VIERA, Fla. -- The Marlins see Adeiny Hechavarria as much more than a flashy defensive shortstop. The organization believes the 25-year-old is making steady progress at the plate, and he is a potential speed threat on the bases.
For Hechavarria, it's a matter of putting his whole game together.
"He means so much to our team defensively," manager Mike Redmond said. "But he can hit, too. He's gotten better. He's worked hard at it, and he can run, which is another aspect to his game that we really haven't been able to tap into yet, partly because he hits where he hits, down at the bottom of the order."
Hechavarria projects to bat eighth, a tough spot because he's in front of the pitcher. But if he can improve his on-base percentage, he gives Miami a speed threat for when the lineup flips over.
Dee Gordon, who paced the Majors in steals with 64 last year, is expected to lead off, followed by Christian Yelich, who paced the Marlins in steals with 21 in '14.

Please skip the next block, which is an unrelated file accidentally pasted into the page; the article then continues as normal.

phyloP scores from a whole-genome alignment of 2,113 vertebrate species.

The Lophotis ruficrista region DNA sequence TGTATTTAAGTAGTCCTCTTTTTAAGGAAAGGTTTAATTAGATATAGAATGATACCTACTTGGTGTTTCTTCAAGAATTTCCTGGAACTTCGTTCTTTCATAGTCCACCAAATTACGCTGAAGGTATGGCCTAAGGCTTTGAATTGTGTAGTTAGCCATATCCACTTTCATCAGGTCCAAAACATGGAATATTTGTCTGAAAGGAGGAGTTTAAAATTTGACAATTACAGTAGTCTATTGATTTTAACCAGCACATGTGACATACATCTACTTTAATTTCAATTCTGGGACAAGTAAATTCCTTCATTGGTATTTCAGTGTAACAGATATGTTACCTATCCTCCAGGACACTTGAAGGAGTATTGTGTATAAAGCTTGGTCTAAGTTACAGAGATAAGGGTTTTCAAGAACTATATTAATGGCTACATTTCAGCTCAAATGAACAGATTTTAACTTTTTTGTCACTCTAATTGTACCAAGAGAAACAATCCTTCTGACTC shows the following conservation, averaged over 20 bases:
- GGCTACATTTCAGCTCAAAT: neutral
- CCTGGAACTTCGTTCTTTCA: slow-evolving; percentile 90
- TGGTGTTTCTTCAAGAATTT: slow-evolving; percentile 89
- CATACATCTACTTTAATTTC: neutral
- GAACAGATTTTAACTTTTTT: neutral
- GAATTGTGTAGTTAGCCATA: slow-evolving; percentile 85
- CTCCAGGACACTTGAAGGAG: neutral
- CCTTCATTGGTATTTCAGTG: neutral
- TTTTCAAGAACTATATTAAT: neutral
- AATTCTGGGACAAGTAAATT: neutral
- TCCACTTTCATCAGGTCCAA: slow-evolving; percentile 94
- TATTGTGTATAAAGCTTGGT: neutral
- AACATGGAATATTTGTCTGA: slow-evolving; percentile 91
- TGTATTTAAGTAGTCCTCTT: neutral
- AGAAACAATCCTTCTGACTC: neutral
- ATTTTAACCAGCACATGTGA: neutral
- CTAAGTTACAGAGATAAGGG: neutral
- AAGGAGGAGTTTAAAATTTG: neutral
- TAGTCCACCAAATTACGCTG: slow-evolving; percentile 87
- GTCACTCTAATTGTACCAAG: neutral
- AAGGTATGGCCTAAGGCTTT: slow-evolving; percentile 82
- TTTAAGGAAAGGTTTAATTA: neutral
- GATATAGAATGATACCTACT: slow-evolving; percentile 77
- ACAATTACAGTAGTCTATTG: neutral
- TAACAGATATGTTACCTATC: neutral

If the lineup clicks as the club hopes, three speedy players could set the table for slugger Giancarlo Stanton.
"Now, potentially, you think about Hech, Dee, and Yeli coming up before the big boy," Redmond said. "I like the chances that we're going to have some speed on the bases when Stanton hits. That's going to be fun."
Hechavarria enters his third season with the Marlins after he was acquired from the Blue Jays in November 2012.
In 2013, his first full big league season, Hechavarria batted .227 with a .267 on-base percentage in a team-high 543 at-bats.
Hechavarria improved his numbers to .276/.308/.356 last season.
"It's been a steady climb," Redmond said. "The first year was a good year for him in terms of him getting as many at-bats as he did."
Hechavarria was a Gold Glove finalist last year. And this spring, he missed a week because of a sore right shoulder. He led off on Saturday against the Nationals at Space Coast Stadium.
The plan is for him to play again Sunday against the Tigers at Roger Dean Stadium.
"He didn't really miss a whole lot in terms of at-bats," Redmond said. "He had been swinging in the back fields and in simulated games. But he's back."
Joe Frisaro is a reporter for MLB.com. He writes a blog, called The Fish Pond. Follow him on Twitter @JoeFrisaro. This story was not subject to the approval of Major League Baseball or its clubs.